Then we wandered around the corner to St. Peter’s:
And spent the majority of our afternoon at the Hofburg Palace:
We toured the silver and china collection of the Hapsburgs, which filled something like 20 rooms, each of which contained more than 1,000 kilos of dinnerware. There was even a person whose title was something like Master of Silverware. Crazy. We also toured the Sisi exhibit, which covers the life and death of Queen Elisabeth/Erzsebet. The Austrian exhibit showcased a totally different part of her life than the Hungarian exhibits I’ve seen – this one focused on her depression after the death of two of her children and her very emotional poetry. We also toured the imperial apartments, where Sisi and Franz Joseph lived during their reign. Sadly, no photos were allowed (you don’t mess with Austrian museum guards… or at least I don’t) but it was all gorgeous, opulent, and incredibly sad. You could tell exactly how obsessed Sisi was with her appearance by the amount of exercise equipment, diary notations of diets, and photos of herself on the walls.
Our last stop of the day was the crypts, where there were the tombs of Maria Theresa and her husband:
And of Sisi, her husband, and her son (whose death in a murder-suicide pact led to Sisi’s complete downward spiral).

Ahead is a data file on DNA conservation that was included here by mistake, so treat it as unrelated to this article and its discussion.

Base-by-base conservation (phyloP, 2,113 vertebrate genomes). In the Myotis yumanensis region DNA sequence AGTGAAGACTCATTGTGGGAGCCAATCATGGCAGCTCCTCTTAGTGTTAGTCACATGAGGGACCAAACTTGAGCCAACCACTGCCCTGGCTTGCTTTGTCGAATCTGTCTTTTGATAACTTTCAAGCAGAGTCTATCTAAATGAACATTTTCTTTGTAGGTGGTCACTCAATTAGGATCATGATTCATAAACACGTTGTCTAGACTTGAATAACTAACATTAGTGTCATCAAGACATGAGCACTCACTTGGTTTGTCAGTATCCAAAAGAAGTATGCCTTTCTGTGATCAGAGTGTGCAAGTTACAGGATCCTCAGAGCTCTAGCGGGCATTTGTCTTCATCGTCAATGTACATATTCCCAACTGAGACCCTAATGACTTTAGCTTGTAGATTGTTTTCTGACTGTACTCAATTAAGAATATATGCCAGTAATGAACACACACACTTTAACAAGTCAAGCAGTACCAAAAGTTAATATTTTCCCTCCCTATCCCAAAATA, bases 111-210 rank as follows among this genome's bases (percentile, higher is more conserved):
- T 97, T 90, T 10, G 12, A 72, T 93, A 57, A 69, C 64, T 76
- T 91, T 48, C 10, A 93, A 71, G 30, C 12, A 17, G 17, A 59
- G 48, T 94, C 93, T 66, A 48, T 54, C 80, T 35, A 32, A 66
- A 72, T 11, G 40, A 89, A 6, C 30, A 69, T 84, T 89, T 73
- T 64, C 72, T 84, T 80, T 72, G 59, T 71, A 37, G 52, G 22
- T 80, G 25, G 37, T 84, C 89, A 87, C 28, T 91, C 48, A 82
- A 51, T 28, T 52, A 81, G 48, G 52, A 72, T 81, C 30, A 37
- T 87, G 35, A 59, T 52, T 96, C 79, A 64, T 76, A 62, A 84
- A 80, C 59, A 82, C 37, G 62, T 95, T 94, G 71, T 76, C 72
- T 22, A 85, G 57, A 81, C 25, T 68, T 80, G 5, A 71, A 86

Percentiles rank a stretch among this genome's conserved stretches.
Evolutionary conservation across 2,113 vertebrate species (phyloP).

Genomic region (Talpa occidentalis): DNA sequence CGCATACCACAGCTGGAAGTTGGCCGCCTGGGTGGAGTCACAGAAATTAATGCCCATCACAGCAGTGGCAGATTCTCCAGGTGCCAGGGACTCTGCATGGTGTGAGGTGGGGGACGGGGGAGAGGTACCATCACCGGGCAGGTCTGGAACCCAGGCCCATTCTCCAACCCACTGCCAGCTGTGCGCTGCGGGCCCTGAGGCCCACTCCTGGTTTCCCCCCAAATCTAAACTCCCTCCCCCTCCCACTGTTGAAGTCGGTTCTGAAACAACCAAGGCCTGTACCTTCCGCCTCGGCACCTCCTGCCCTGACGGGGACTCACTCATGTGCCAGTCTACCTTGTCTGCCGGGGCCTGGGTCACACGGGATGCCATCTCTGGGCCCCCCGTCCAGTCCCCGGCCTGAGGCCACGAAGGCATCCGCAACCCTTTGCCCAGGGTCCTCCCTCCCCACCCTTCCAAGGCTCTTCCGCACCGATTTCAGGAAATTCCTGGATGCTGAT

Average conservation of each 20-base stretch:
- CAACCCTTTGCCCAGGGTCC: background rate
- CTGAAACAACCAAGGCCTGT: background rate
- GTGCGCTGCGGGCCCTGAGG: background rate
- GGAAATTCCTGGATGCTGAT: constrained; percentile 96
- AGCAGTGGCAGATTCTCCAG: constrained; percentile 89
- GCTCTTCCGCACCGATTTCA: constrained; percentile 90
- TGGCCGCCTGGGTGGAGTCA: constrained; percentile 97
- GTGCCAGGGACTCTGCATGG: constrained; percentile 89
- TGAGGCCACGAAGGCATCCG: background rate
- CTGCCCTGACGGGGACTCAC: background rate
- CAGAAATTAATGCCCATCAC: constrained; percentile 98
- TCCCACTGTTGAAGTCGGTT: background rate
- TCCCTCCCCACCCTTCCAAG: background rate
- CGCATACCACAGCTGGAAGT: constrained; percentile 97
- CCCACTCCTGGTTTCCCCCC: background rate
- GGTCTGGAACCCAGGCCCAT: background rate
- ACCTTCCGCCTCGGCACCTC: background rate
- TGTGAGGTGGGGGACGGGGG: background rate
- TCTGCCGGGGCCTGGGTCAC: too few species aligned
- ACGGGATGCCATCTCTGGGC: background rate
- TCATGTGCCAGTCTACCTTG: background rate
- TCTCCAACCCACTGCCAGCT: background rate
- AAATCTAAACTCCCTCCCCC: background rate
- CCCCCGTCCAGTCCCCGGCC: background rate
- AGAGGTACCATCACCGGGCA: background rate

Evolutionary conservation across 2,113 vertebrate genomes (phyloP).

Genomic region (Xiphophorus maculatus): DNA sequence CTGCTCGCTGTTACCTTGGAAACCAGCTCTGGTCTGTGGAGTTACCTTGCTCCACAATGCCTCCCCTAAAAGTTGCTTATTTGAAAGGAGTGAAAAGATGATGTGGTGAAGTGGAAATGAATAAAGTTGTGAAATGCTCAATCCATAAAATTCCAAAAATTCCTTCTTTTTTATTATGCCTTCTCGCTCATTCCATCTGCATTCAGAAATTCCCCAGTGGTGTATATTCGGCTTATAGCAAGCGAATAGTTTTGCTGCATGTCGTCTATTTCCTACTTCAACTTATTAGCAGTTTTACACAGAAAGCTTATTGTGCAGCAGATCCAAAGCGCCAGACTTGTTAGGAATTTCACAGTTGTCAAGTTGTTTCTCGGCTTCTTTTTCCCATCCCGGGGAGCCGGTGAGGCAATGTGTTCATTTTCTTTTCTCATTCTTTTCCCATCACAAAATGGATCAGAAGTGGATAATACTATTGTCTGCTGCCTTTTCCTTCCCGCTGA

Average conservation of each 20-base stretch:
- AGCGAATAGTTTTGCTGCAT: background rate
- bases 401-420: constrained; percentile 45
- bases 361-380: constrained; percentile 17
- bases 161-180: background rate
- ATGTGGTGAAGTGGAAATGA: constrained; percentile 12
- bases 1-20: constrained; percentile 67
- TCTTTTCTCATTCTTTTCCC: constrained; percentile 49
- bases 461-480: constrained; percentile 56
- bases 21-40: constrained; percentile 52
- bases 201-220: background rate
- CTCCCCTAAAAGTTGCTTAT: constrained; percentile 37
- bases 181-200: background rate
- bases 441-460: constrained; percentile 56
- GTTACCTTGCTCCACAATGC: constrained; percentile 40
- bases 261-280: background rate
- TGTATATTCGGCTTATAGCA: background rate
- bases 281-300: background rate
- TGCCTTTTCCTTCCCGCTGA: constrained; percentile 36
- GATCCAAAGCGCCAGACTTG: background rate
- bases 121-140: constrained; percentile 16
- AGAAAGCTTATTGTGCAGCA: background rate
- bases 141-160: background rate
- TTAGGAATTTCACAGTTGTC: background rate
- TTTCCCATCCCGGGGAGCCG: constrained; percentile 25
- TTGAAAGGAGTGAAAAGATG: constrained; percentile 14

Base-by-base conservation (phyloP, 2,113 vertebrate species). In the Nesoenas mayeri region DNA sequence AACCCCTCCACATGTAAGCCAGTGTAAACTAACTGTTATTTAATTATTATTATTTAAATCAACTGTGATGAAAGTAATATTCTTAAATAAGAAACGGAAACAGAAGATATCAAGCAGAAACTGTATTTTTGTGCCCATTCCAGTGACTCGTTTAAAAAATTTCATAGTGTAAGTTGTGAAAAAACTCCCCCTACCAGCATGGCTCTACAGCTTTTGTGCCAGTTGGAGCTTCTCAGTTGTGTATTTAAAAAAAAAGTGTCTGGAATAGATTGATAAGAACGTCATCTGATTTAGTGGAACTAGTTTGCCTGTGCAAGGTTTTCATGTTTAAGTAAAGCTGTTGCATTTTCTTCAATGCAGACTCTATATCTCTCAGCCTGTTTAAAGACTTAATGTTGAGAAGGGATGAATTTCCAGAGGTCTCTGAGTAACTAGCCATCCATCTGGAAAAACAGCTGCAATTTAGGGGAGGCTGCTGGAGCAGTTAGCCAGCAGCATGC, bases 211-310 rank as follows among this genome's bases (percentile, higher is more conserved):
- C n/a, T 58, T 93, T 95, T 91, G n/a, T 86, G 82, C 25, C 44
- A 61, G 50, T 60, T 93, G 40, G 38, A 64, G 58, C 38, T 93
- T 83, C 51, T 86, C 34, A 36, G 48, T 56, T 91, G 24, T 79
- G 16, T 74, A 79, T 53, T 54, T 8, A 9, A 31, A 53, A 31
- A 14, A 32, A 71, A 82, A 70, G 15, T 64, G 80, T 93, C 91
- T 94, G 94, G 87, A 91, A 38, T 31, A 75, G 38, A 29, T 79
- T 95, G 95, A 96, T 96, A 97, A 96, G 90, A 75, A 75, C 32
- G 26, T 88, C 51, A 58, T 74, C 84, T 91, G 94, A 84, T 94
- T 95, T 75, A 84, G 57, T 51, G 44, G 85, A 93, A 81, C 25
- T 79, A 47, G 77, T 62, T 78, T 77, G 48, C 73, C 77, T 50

The crypts were fascinating – there were tombs of many of the royals throughout the ages, and you could tell how revered they were by the prominence of the tomb and the decorations on it.
We finished touring just in time to stop in a cute little nativity shop (and be lectured by the shopkeeper for the actions of the NSA, as though we personally were agents of the US government) and catch the last train outta town.
Our last daytrip was to Sopron for the Volt festival, but this post is long enough… so I’ll save that for next time.
If you want to see more photos of our adventures, here’s the link to the Facebook album where I’ve been posting most of them – no FB account required!